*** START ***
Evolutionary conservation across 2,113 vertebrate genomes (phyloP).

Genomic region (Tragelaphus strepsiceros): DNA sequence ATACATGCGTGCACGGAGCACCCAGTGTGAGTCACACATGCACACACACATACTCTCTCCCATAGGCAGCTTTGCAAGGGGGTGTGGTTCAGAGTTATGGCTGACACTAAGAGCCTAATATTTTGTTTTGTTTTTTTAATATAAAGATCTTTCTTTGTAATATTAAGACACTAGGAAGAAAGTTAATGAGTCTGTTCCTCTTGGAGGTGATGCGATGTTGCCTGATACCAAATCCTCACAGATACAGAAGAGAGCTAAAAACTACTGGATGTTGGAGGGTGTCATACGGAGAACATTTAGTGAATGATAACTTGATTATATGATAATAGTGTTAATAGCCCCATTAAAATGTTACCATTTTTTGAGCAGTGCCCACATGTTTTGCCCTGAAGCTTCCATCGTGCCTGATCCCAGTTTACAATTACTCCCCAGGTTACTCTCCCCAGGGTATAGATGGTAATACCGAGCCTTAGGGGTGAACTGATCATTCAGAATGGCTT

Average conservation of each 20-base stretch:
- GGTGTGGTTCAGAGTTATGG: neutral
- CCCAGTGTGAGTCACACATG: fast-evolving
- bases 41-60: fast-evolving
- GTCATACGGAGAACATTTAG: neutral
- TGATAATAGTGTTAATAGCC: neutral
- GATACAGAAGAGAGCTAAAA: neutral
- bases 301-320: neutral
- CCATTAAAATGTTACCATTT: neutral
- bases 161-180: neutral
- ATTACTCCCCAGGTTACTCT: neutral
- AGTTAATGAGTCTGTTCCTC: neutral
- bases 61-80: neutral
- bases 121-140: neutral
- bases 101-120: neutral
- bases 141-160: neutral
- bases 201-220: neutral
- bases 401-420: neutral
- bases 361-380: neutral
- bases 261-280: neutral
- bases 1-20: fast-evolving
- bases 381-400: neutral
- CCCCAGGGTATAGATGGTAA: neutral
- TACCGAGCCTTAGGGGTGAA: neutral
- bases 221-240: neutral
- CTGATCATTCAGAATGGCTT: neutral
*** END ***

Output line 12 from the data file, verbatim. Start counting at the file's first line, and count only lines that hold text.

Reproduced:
- bases 161-180: neutral